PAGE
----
“Aunt Kris?”
    “Yeah.”
    “There is a letter here on the table. I think Dad left it for you.”

  24. cmariee says:

    Oklahoma’s Oh What a Beautiful Morning woke me as it does every morning my husband gets the text that says we don’t have to teach today. Snow days in New York are better than Christmas. On those mornings you don’t feel compelled to grade, to make sub plans, to feel guilty about a day off… Snow days are Mickey Mouse pancakes with real maple syrup and a Keurig carrousel full of snuggly options.

    I jumped up to check the news. It’s a compulsion not to believe Ben or even the news at first. Confirmed. Life is good. Facebook posts say the roads are awful and I’m okay with that. And then, another text—a colleague perhaps? A friend telling me I suck? Mom asking if I have work? No it was Patrick.
    “Kris, are you home?” Uh-oh. I hate texts with loaded questions.
    “Yes.”
    “Can you watch the kids?
    “Okay” I say reluctantly. I can’t likely say I had plans, but I know he is taking a mental health day away from me and replacing it with two six-year-olds.
    “You are a life saver. Could you meet us here? I can’t be late for work.”
    “Yup.” I turned towards Ben. He’s huddled in my favorite blanket watching Sherlock Holmes on Netflix and I know he will not be joining me.

    Twenty minutes later and I’m at Pat’s. Vivian left for work early judging by the covered tracks—probably worried about her commute.
    “Hey sis, there’s some cereal in the cupboard and I poured you a coffee. I’ll call you.”

    As soon as he closed the door Eric and Emily were dragging their blankets into the living room. It was only 7am.
    “Hi guys.” I gave them a quick hug and kiss on the forehead and joined them on the couch.
    “Is Uncle Ben here, too?” Emily asked.
    “No” I replied, sensing their disappointment. “He stayed home, probably watching more Sherlock or The Mentalist, I sighed.
    “Sherlock Holmes”?
    “Yeah.”
    “Mom won’t let us watch that because she says we are not old enough to know about Dad’s work.” I smiled. So cute to exaggerate Pat’s importance.
    “Haha. Oh really? Well you know your dad is pretty important.”
    “Yeah, like Sherlock, mom says. And sometimes we have to be real quiet and not let people know if he’s home. And sometimes we might have to wear wigs or pretend we have different names soon too.” I paused and listened more closely to what Eric was saying. He wasn’t making sense.
    “Have you ever had to live in another country, Aunt Kris?”
    I jumped up. Immediately, I dialed Pat’s work number, then cell. No answer. I turned back to the kids.
    “I don’t want to move,” was Emily’s pouty whisper. Vivian’s phone went straight to voicemail too.
    “Aunt Kris?”
    “Yes, Eric?”
    “Can I have some cereal?”
    “Sure. I’ll go get you some.”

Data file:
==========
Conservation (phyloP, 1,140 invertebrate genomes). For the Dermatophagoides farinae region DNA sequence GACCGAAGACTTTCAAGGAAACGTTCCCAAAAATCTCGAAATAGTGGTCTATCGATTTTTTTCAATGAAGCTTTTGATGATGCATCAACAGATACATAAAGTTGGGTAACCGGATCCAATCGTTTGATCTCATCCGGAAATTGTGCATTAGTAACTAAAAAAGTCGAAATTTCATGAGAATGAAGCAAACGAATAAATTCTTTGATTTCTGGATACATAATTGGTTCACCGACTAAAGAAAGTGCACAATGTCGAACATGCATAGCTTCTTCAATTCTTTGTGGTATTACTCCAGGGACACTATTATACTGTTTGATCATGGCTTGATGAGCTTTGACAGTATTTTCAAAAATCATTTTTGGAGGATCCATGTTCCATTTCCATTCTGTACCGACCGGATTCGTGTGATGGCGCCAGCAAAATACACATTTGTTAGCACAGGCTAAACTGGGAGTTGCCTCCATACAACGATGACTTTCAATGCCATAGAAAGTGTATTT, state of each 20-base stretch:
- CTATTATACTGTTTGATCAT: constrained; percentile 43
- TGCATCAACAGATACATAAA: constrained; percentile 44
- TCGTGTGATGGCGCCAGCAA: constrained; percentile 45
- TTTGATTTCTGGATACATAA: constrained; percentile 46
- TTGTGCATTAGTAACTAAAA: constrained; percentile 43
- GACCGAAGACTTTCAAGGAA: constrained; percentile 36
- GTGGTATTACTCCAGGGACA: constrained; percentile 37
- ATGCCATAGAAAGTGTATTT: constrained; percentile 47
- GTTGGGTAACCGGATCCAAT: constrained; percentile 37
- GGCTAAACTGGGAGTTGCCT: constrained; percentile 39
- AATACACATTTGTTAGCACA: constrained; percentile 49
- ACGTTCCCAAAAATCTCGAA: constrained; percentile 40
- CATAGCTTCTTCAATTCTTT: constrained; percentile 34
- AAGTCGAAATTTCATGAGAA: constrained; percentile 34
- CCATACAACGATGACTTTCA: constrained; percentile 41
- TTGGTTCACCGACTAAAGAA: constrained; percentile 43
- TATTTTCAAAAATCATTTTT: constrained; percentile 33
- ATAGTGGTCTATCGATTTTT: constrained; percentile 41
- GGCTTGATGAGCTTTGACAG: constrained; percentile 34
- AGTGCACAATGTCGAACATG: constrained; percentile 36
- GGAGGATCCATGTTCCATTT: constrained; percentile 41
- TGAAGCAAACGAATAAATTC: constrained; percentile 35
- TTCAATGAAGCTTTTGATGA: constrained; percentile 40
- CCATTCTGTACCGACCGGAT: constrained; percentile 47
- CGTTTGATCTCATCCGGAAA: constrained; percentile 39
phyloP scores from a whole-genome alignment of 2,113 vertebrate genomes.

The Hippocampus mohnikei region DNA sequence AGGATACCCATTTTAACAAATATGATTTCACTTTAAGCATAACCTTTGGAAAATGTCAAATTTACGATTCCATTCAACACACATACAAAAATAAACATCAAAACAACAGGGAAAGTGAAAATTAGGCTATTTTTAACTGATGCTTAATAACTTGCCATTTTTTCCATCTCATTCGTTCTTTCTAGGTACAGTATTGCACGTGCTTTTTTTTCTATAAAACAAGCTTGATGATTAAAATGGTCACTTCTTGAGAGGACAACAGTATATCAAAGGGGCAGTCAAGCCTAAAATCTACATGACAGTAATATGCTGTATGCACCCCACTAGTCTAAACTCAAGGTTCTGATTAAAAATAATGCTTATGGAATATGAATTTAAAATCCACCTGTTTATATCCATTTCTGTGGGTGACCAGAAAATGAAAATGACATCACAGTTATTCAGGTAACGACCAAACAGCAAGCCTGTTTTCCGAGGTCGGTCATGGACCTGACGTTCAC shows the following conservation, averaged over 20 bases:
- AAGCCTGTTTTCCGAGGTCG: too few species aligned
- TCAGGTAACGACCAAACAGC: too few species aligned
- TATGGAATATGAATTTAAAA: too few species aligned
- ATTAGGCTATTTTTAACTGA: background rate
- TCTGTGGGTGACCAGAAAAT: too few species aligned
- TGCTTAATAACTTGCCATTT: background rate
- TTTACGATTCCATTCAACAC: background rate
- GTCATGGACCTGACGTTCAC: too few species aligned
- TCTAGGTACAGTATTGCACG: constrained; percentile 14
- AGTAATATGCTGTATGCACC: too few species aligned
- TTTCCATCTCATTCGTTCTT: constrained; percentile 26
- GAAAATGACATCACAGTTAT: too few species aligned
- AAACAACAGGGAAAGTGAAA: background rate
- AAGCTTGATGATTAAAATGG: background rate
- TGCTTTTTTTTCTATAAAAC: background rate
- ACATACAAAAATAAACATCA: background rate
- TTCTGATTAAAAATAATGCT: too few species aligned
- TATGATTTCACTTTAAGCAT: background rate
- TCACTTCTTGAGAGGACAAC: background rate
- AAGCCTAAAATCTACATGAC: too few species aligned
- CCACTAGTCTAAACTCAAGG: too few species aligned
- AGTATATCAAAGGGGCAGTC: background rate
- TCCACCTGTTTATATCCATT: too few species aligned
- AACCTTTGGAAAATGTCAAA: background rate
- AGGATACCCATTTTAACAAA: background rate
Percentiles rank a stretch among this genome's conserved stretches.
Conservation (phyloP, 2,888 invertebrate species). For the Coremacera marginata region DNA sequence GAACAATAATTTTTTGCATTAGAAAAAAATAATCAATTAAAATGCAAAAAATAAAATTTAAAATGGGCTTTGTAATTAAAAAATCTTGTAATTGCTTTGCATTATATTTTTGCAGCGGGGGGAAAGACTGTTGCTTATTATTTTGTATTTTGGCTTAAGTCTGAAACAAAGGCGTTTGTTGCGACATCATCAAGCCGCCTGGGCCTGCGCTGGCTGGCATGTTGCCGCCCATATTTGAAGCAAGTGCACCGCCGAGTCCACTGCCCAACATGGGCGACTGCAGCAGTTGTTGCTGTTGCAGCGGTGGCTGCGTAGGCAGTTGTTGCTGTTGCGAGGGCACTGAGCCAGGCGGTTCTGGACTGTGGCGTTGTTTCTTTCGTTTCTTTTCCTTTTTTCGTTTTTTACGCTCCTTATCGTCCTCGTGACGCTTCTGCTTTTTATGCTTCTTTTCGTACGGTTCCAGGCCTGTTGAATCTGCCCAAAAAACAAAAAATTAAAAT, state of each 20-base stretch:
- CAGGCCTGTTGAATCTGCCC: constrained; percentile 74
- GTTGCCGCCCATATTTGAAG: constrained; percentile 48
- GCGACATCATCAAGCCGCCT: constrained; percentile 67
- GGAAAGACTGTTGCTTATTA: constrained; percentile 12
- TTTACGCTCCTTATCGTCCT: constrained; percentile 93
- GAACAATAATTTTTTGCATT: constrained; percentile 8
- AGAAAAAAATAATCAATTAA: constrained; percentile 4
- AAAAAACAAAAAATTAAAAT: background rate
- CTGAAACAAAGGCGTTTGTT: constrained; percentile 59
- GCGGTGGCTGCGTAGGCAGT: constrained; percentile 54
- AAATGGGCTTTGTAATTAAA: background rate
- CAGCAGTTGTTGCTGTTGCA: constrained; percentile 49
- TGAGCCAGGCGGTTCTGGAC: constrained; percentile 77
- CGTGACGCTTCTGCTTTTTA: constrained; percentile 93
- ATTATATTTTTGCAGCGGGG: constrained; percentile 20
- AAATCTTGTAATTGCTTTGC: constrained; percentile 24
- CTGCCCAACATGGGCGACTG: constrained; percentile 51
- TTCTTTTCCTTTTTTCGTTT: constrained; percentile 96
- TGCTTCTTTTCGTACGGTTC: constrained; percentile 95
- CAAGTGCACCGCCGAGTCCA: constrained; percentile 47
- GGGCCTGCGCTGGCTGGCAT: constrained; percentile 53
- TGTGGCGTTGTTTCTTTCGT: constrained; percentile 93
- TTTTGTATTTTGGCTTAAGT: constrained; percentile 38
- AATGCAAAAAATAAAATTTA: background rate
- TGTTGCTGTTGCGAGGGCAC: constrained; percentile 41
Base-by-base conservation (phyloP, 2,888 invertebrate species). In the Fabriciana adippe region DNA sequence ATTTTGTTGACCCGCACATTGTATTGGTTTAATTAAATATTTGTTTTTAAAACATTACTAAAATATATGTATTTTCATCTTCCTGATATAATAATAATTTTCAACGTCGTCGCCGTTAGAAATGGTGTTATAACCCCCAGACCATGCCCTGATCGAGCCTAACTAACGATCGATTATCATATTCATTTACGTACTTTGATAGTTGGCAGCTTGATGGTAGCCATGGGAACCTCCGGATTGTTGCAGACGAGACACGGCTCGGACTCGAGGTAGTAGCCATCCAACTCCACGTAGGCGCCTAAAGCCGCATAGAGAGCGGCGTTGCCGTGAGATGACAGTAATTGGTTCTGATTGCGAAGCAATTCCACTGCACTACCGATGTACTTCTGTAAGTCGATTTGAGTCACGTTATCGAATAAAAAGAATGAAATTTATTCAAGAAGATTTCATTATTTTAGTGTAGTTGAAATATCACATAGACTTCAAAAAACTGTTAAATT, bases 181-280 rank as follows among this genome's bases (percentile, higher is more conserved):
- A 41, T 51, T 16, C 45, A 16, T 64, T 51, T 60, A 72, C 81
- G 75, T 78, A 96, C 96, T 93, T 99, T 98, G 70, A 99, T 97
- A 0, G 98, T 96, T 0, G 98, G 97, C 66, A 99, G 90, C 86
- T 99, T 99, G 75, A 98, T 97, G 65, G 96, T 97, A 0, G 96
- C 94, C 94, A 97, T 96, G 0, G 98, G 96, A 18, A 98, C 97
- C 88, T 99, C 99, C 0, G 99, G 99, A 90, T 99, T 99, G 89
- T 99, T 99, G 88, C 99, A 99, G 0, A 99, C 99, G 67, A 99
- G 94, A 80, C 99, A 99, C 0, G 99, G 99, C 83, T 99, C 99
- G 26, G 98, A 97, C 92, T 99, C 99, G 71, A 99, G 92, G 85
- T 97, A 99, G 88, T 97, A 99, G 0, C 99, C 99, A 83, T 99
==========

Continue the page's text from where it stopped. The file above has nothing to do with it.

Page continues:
“Aunt Kris?”
    “Yeah.”
    “There is a letter here on the table. I think Dad left it for you.”

  25. john godfrey says:

    The Ugly Duckling Becomes Beautiful

    The snow, which had been falling thickly and consistently for two days straight since the nuclear winter had erupted from the fallout from the battle with the Russians, had forced all of the schools to close. Warren’s brother, who he had not spoken to in almost four years, had called him earlier that morning (waking him out of a drunken slumber) and asked if he would watch his kids. Warren had never really had any contact with the older one, and didn’t even know the younger one existed until a Facebook post had alerted him to her presence. But, as was common among Warren’s family, he was always left on the outskirts of family business. He was the troubled child. Warren just continued to make his bad decisions and live his awful life while his brother had a fancy house and a hot (recently deceased) wife and kids while his younger sister lived out in Oregon with her doctor hubby.

    While driving to his brother’s house, trying to keep his 1999 Mercury Mountaineer from sliding off the road into a ditch or something, Warren considered letting go of the steering wheel and letting the car follow its natural course. Ultimately, though, Warren decided that he shouldn’t do such a thing to his nieces, leave them without a sitter for the day, and drove to his brother’s house without incident.
    When he got there, the snow had forced his brother to try and push his fancy Mercedes out of a snow bank, and Warren helped his older brother do so successfully, later waving a curt goodbye as he sped off down the street, late for work. He got his tattered old copy of Moby Dick, which he was reading for the billionth time since his stint in rehab, out of the Mountaineer and walked into the house.

    He chatted with his nieces for a time, and found that he had something in common with both of them. The older one had a fondness for old horror movies and the younger one liked to read (even though she was four). When the news report came on about the threat of nuclear war, Warren did not bother to look up from the Dr. Seuss book he was reading to the younger one. Yertle the Freakin’ Turtle and his thirst for power were more important than the warning to stay away from windows and go into cellars. Warren listened as the older one told him about her father’s job, about how he would sit in a meeting with Mr. President himself and talk about nuclear war with the Russians.

    Warren then saw a spokesperson for the government saying that they were, without another option, prepared to launch a missile at Russia, who also would surely retaliate again, but with deadlier consequence. Warren decided to help his nieces pack clothes and necessities, and would go and get his brother from his office downtown, and leave DC behind them and simply drive. With his nieces behind him and next to him, Warren drove down the street, feeling like Ahab going up against a red, white and blue whale, feeling scared and excited, thinking about how after everything was over, after all that he would do would happen, he would still be considered an ugly duckling amongst his rich, neglectful fellow swans. Warren decided he had become a swan when the missile was launched.